Out in the north-west of this country, somewhere between Kununurra and Wyndham, there is a swimming hole called The Grotto. I’ve swum in The North before, but always in clear water, and blessed with the advice of locals.  The water was murky the day we were there. So murky.

It reminded me of the the Rockhampton Crocodile Farm. The brown water: so still, no movement, no bubbles then… an explosion of snout, teeth and “pre-hysteria” as a 1-tonne croc propels up on its animal carcass dinner.

That memory returned to me the moment my wife and I swam out across The Grotto. It fixated and swum around in my head. Rationally I knew the place to be safe, but out here in the beating, silent heat, reason held no currency. I fell silent. Then I meekly confessed my fear and we left.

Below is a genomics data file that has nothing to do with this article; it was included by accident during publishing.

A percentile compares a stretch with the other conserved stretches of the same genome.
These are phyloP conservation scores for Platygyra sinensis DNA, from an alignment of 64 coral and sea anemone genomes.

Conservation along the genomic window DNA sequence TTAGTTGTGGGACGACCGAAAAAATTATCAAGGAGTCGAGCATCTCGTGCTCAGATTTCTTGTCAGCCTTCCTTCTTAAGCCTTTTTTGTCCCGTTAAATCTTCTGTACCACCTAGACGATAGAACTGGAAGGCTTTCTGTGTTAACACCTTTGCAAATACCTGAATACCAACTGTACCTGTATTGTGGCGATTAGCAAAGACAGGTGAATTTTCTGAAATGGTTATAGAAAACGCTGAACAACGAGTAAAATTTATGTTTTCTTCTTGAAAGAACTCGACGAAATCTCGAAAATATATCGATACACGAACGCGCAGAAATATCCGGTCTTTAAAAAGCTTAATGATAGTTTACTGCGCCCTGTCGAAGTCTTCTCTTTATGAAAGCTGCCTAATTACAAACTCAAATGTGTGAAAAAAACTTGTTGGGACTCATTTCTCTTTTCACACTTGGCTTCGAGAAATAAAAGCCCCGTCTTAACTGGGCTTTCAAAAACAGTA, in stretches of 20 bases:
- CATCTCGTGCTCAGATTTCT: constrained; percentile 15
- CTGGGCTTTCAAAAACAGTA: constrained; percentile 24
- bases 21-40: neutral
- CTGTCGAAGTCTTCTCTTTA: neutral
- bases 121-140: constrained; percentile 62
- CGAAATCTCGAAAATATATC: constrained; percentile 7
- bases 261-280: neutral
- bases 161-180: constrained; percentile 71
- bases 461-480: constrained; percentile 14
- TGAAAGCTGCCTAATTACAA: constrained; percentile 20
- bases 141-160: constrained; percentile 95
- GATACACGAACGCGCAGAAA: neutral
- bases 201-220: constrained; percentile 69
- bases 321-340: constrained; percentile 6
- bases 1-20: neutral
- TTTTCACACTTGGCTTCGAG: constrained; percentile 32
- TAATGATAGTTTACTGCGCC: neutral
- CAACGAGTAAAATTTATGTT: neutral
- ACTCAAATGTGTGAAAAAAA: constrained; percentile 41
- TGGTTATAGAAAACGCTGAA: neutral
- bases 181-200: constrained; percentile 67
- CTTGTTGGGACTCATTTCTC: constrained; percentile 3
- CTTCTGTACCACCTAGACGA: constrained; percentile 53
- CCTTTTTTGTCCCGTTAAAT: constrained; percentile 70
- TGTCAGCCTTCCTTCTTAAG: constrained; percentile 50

It’s the same with flying. I know I’m safer in a steel tube shooting at 1000 km/hr through the thin air than when I’m out piddling around on my scooter. I know the statistics, the facts. But I have hundreds of movie memories involving plane crashes which pounce on my reasoning and smother it.

Fear make us do stupid things. A Cornell University study estimates that an extra 2,170 people died on US roads after September 11 because they chose to drive rather than fly, and driving is well known to be more dangerous.

Christie Barnes, mother of four and author of The Paranoid Parents Guide, found that the top 5 worries of US parents were:

  1. Kidnapping
  2. School snipers
  3. Terrorists
  4. Dangerous strangers
  5. Drugs

But how do children really get hurt or killed?

  1. Car accidents
  2. Homicide (usually committed by a person who knows the child, not a stranger)
  3. Abuse
  4. Suicide
  5. Drowning

(ref: NPR)

So I guess my thought for the day is, be careful what you read, watch and listen to.

Thomas Jefferson once said, “I do not take a single newspaper, nor read one a month, and I feel myself infinitely the happier for it.” and I think this applies to all forms of media.

Keep it real.

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